The project team is using all of this data, walking route analyses over several weeks, field studies, and best practice concepts to devise lab experiments. Among other things, they want to use these experiments to determine how train stations and their platforms could be built to manage the flow of pedestrians without a control system of fences. So the key question is: What role do social norms and action strategies actually play for the subjects when they are moving through a train station and onto their train in a crowd of people? The researchers are especially eager to answer this question, because they are measuring skin conductance and heart rate – an indicator of stress levels – as part of pedestrian experiments for the first time. The team is following up these experiments with questionnaires that determine what conditions are acceptable to the subjects: When do people feel they have been treated unfairly in crowds? At what point do conditions become too cramped? When is the situation unbearable?

“We hope to come up with ideas for safe train station solutions toward the end of 2020.”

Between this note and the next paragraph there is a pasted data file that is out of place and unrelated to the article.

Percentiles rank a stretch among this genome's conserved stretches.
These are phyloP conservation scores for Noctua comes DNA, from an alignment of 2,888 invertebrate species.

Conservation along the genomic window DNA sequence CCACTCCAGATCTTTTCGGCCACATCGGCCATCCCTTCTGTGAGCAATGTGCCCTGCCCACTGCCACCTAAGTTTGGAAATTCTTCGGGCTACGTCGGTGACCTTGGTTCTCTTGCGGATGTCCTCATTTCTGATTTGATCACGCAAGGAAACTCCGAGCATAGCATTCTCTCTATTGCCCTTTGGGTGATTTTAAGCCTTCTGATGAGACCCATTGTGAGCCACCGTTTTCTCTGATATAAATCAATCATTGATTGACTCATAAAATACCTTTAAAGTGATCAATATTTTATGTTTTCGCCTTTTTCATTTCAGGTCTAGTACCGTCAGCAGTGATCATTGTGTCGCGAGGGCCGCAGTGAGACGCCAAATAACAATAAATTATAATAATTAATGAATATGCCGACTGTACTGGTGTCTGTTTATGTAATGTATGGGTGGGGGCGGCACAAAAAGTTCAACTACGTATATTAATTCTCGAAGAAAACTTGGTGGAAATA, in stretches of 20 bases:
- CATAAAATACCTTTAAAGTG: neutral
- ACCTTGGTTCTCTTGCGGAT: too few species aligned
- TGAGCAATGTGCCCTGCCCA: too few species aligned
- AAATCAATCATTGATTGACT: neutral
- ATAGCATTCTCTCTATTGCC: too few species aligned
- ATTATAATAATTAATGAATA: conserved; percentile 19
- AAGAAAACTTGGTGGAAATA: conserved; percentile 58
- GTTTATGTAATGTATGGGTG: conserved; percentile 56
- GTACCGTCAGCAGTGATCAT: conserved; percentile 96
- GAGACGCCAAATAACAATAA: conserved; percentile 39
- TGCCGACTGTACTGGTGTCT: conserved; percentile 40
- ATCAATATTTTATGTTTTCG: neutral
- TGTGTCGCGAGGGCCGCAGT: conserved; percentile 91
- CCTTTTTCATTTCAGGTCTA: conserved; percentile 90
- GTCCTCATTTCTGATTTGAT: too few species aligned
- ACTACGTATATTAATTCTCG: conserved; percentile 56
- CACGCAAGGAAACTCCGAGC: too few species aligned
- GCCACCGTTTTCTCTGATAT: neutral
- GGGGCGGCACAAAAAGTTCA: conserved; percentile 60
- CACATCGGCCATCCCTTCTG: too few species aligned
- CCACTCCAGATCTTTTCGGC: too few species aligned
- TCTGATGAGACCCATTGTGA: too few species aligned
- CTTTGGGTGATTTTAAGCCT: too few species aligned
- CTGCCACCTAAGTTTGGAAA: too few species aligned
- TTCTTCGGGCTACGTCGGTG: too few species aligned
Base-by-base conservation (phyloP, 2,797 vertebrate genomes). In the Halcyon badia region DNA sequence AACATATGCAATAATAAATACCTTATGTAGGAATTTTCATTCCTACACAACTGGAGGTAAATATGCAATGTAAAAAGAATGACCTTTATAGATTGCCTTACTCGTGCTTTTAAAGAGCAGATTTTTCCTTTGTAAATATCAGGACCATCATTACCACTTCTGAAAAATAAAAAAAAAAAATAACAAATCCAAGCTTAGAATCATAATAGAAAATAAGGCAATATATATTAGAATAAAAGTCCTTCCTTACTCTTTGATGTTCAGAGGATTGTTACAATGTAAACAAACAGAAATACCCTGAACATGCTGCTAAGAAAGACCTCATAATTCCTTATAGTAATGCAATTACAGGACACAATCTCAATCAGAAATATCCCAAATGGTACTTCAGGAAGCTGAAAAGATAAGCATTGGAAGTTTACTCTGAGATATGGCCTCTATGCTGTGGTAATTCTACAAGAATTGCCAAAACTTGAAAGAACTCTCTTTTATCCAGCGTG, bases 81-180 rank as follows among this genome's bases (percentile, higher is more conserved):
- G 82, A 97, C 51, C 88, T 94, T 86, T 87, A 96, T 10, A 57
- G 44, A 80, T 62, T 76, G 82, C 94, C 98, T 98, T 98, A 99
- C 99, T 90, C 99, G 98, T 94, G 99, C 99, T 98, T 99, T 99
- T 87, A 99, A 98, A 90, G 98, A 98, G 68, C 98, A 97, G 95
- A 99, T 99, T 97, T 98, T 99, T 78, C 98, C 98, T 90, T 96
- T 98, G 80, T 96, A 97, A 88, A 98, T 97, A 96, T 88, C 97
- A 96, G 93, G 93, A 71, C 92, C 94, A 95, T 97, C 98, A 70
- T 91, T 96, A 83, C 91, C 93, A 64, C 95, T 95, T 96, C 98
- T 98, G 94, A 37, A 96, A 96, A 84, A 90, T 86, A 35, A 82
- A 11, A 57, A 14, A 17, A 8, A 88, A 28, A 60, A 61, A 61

The significance of loudspeaker announcements is something the team is already aware of from earlier experiments and would like to examine further: “Selecting the right announcements can motivate people to behave more safely.” In other words, Boltes says, the psychological effect prompted by a loudspeaker announcement could presumably be a decisive success factor.

“We hope to come up with ideas for safe train station solutions toward the end of 2020,” the researcher says. Smartphone apps that provide information regarding the precise position at which a train’s doors will stop along the tracks are one conceivable solution. A further possibility could be a smart system on the floor of the platform that would use illuminated arrows to point the way to the train’s doors for the respective model of train. Such systems could potentially also display how many seats are still available in which compartment. “We will keep our project partners such as Deutsche Bahn regularly updated. If they like some of the approaches, they will be able to implement them immediately.”

12.02.2019 , Johannes Giesler